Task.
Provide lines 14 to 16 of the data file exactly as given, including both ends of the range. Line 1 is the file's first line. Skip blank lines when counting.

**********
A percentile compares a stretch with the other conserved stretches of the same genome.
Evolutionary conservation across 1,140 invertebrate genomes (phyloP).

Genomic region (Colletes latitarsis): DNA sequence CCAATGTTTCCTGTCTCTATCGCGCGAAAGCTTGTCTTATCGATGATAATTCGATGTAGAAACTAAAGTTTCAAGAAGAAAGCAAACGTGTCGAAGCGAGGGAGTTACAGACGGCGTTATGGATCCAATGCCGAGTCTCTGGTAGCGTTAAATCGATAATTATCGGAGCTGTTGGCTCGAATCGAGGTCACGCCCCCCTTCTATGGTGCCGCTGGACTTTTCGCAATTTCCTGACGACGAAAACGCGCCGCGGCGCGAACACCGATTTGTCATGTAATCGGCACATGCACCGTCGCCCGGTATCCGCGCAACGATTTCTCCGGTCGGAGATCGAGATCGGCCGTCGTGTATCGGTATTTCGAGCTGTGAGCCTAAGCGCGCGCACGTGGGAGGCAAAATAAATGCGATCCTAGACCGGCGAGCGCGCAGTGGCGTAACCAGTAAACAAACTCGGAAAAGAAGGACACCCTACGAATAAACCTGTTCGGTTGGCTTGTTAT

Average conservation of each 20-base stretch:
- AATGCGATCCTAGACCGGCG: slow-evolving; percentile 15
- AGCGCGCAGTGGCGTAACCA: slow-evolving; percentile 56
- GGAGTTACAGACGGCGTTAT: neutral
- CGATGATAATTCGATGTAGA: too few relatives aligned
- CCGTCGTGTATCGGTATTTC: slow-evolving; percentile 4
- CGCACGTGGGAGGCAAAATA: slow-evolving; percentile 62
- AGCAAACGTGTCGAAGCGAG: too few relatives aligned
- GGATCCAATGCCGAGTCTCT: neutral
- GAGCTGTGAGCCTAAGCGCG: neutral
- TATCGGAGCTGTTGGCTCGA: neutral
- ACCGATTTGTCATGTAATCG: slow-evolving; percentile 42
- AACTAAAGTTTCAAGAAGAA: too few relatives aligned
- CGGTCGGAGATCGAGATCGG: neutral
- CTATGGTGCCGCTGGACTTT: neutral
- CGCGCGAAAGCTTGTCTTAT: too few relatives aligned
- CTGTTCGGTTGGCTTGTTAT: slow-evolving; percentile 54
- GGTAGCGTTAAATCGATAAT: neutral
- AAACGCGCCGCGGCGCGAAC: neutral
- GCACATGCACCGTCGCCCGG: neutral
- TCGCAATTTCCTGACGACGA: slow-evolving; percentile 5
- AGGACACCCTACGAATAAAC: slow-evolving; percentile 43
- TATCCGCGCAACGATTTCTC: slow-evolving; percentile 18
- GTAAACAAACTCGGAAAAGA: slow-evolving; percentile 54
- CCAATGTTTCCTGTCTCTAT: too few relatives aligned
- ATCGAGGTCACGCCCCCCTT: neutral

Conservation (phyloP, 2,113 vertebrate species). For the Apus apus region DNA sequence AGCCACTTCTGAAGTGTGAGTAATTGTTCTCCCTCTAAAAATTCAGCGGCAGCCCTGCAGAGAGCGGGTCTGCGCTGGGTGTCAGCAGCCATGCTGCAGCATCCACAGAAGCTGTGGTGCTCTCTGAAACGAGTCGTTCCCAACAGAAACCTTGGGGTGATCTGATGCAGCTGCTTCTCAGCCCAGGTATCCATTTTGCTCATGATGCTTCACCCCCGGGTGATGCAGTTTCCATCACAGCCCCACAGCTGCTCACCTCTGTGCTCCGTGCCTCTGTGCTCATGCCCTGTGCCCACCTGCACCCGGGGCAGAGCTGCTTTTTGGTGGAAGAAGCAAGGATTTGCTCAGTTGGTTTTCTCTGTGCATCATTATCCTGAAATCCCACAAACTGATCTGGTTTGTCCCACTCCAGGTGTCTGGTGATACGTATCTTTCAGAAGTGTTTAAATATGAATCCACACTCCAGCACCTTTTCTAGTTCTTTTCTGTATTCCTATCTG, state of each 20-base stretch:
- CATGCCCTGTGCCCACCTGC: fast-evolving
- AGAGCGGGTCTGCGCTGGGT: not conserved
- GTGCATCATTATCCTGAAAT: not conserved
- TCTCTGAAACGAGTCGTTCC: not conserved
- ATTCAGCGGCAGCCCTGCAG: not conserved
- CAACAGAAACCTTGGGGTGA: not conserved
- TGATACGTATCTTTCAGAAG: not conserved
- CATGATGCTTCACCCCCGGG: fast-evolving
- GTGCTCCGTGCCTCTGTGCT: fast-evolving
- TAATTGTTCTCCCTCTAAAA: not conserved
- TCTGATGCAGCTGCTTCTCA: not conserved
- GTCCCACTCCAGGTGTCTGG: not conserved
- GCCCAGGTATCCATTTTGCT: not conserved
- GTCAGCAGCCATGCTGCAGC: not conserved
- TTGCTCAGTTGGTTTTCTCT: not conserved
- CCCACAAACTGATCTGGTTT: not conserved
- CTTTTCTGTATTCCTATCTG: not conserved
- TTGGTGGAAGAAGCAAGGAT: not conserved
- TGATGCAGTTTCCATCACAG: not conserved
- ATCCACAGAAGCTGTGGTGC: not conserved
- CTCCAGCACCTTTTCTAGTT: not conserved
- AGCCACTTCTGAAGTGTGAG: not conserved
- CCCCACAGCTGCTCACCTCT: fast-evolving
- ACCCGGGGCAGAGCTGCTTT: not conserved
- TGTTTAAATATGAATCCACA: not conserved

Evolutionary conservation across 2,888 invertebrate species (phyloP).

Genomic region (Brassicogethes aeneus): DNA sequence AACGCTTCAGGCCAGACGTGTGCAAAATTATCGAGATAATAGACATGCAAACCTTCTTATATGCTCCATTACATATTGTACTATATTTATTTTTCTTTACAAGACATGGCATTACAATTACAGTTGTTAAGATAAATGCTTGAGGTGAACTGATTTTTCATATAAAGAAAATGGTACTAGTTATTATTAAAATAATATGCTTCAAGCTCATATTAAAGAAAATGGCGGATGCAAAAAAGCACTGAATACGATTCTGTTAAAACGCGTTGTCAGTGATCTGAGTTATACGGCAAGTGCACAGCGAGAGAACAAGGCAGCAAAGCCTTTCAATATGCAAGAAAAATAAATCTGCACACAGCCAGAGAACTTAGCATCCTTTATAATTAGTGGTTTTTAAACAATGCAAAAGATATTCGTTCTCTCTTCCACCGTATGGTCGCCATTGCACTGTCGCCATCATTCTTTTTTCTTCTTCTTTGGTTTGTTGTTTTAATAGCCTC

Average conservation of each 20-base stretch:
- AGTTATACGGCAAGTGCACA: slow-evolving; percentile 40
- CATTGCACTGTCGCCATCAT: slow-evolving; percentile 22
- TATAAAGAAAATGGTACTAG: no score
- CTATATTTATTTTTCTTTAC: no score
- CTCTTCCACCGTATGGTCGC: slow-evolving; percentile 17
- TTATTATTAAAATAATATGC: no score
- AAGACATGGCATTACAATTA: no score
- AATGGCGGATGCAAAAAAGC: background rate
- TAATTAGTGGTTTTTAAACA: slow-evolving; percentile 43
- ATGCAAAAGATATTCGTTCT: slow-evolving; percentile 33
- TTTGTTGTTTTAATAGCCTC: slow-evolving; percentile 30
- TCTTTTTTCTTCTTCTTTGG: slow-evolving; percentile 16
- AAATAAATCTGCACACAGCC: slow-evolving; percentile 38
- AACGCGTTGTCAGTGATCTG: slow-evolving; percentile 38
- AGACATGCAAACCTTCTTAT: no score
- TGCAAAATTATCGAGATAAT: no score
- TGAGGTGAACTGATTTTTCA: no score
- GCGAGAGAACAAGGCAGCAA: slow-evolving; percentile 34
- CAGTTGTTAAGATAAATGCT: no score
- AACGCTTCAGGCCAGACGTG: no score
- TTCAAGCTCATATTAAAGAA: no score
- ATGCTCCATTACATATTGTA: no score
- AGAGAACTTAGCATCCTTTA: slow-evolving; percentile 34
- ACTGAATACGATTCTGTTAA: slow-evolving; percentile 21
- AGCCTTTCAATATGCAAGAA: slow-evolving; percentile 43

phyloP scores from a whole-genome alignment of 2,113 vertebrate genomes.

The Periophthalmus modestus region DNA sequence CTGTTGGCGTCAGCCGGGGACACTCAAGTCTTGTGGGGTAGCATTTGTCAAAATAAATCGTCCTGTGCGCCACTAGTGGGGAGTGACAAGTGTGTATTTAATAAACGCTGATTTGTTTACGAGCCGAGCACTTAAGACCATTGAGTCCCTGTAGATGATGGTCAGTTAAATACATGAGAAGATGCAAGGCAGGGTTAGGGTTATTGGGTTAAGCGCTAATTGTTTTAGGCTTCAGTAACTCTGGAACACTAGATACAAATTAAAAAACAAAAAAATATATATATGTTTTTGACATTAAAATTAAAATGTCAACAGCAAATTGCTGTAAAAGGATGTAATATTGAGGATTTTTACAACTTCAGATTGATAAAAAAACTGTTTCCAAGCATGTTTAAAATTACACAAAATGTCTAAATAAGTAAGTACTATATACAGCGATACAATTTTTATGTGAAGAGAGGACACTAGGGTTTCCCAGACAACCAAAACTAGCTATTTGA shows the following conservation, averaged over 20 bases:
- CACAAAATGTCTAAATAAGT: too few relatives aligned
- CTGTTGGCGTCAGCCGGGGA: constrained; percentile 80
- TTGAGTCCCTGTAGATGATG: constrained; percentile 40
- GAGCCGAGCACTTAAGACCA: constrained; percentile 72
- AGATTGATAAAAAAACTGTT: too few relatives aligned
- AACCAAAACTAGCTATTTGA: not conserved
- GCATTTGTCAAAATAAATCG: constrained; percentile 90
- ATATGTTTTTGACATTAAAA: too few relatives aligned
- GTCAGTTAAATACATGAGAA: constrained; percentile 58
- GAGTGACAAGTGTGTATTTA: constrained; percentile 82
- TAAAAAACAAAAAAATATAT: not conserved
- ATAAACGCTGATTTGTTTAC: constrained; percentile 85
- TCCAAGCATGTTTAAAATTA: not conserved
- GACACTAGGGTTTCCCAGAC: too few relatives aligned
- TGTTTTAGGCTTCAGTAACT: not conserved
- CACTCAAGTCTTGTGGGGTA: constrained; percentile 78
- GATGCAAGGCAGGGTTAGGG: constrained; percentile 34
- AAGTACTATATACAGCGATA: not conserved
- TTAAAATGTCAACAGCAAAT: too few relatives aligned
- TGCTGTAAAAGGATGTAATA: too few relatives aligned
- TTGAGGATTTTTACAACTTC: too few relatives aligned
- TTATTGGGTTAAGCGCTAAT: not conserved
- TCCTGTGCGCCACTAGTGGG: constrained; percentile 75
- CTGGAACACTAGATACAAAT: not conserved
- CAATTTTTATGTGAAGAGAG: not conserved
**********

- TATCGGAGCTGTTGGCTCGA: neutral
- ACCGATTTGTCATGTAATCG: slow-evolving; percentile 42
- AACTAAAGTTTCAAGAAGAA: too few relatives aligned